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Ascend Performance Materials Submits Its First 510(k) to FDA

The submission is for a surgical mask incorporating Ascend’s patent-pending Acteev technology, which is more than 99% effective at deactivating SARS-CoV-2, the virus that causes COVID-19, according to the company.

Ascend Performance Materials announced this week that it has filed its first FDA 510(k) submission for its patent-pending Acteev technology in a medical device — a surgical mask under a new brand called Acteev Biodefend. Ascend reports that independent laboratory testing has found Acteev materials to achieve greater than 99% efficacy at deactivating bacteria, fungi, and viruses, including SARS-CoV-2, the virus that causes COVID-19.

Image courtesy Ascend Performance Materials.

“We’ve partnered with independent labs for comprehensive testing and have reallocated resources to ready ourselves for world-scale production upon receiving regulatory clearance,” said Vikram Gopal, PhD, Ascend’s Chief Technology Officer.

Acteev Biodefend technology has been shown in laboratory tests to deactivate SARS-CoV-2 and other pathogens including H1N1, coronavirus 229E, and Gram-positive and Gram-negative bacteria such as staphylococcus and E. coli, said Gopal. The testing was conducted following the protocols of ISO, ASTM, or other international standards organizations, said Ascend.

As reported in PlasticsToday on June 16, 2020, Acteev technology embeds active zinc ions into the matrix of a specialty polymer. “What is unique about Acteev is the marriage between the antimicrobial ingredient like zinc and the specialty polymer that keeps the zinc ions active and bound at all times,” said Gopal. “Because it isn’t a simple topical finish or coating, the antimicrobial protection can last much longer — it will not flake off or be worn away. And, unlike some other antimicrobials, zinc is environmentally friendly.”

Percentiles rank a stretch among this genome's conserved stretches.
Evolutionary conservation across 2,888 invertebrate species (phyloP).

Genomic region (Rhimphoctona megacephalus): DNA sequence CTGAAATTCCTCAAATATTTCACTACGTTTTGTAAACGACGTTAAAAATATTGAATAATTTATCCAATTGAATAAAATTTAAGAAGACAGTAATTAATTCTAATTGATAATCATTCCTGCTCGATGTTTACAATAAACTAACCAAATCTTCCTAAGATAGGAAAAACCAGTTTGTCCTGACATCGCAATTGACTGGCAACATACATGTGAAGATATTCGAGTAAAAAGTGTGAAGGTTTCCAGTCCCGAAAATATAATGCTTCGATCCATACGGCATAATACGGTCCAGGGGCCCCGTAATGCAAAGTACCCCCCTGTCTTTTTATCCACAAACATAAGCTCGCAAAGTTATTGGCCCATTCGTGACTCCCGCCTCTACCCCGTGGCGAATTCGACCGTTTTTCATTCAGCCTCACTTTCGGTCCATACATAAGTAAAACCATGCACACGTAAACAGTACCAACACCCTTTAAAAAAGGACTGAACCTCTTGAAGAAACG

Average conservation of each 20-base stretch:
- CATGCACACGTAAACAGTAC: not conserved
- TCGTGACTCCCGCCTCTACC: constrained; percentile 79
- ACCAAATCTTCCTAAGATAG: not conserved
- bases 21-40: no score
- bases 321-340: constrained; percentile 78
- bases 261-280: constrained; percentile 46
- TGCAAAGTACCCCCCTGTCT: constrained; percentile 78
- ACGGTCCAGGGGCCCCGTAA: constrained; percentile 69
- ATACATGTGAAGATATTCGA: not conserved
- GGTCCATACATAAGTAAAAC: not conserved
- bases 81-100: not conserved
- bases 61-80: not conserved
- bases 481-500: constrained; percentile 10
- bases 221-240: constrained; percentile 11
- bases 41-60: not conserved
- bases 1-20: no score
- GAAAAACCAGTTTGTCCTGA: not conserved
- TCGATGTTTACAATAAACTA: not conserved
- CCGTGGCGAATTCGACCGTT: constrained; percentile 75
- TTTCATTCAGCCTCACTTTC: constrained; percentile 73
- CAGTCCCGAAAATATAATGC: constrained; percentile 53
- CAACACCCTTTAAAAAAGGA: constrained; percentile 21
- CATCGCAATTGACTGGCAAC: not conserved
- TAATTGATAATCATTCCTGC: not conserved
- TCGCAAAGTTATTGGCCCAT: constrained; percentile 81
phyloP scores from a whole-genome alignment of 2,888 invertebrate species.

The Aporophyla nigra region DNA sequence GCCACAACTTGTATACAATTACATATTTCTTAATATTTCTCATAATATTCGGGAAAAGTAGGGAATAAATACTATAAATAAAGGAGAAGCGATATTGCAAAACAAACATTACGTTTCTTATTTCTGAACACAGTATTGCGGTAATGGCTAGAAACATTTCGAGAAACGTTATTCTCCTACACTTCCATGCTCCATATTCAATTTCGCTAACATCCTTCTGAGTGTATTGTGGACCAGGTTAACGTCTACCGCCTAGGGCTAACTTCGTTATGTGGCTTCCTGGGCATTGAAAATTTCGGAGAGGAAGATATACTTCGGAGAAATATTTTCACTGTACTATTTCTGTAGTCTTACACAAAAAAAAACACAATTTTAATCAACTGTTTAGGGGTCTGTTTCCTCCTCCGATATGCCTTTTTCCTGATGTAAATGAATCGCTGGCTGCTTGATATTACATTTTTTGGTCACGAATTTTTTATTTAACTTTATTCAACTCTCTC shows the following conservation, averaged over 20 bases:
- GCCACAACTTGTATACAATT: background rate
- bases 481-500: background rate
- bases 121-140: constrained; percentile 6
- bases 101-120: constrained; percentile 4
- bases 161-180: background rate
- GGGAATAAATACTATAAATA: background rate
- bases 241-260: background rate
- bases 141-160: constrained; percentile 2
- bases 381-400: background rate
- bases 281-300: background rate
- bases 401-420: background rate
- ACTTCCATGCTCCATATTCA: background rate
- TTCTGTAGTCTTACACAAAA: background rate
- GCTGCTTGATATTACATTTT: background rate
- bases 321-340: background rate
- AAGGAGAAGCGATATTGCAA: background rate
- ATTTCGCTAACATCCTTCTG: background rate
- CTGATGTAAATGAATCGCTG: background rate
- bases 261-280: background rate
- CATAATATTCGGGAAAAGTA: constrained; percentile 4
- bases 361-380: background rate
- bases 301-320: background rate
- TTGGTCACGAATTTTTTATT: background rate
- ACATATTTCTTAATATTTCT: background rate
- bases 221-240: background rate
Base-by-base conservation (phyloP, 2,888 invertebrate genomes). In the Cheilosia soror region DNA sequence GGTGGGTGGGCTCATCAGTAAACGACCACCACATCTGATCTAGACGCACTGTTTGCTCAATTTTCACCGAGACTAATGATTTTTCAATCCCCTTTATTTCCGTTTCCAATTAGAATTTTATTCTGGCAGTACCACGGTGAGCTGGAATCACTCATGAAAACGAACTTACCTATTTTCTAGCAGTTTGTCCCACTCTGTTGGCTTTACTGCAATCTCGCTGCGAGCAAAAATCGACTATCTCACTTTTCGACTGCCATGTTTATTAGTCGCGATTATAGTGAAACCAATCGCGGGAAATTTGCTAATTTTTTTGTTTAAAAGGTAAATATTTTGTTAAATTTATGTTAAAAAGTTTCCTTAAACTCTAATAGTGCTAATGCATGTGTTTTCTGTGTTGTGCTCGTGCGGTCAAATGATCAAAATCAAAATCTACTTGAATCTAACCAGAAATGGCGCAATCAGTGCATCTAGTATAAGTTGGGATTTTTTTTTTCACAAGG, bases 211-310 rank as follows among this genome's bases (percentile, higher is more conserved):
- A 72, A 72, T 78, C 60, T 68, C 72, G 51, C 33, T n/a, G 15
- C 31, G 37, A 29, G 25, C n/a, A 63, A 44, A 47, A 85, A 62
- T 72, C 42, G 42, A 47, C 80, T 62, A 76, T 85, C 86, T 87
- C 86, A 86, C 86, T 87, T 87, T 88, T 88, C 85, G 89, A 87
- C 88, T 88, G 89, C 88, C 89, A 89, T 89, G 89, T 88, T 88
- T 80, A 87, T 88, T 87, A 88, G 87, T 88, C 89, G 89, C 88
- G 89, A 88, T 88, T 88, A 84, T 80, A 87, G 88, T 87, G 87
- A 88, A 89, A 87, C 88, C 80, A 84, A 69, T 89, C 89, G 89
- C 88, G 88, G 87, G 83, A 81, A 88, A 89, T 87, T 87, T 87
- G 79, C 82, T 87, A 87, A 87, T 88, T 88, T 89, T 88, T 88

While the technology has been in development for several years, the recent shortage of microbe-resistant articles prompted Ascend to accelerate the launch of Acteev Protect by partnering with independent labs for testing and by re-allocating resources to scale up production, reported PlasticsToday last month. “The current global scarcity of microbe-resistant materials is not going to end unless manufacturers are able to obtain the right media,” said Lu Zhang, PhD, Vice President. “We saw a way we could quickly meet those urgent needs with this innovative technology.”

Acteev Protect is available for sale today in the United States. It can be used to make face coverings, filtration devices, and textiles for upholstery and apparel such as activewear.

The application of Acteev technology in Biodefend surgical masks could provide an answer to the calls to identify an immediate, positive solution to restart the economy and reopen our schools and universities safely, suggested Gopal. “The current global scarcity of pathogen-resistant materials is not going to end unless scientists and engineers look for novel ways to face the challenge, and we are proud to submit Acteev Biodefend as a potential solution.”

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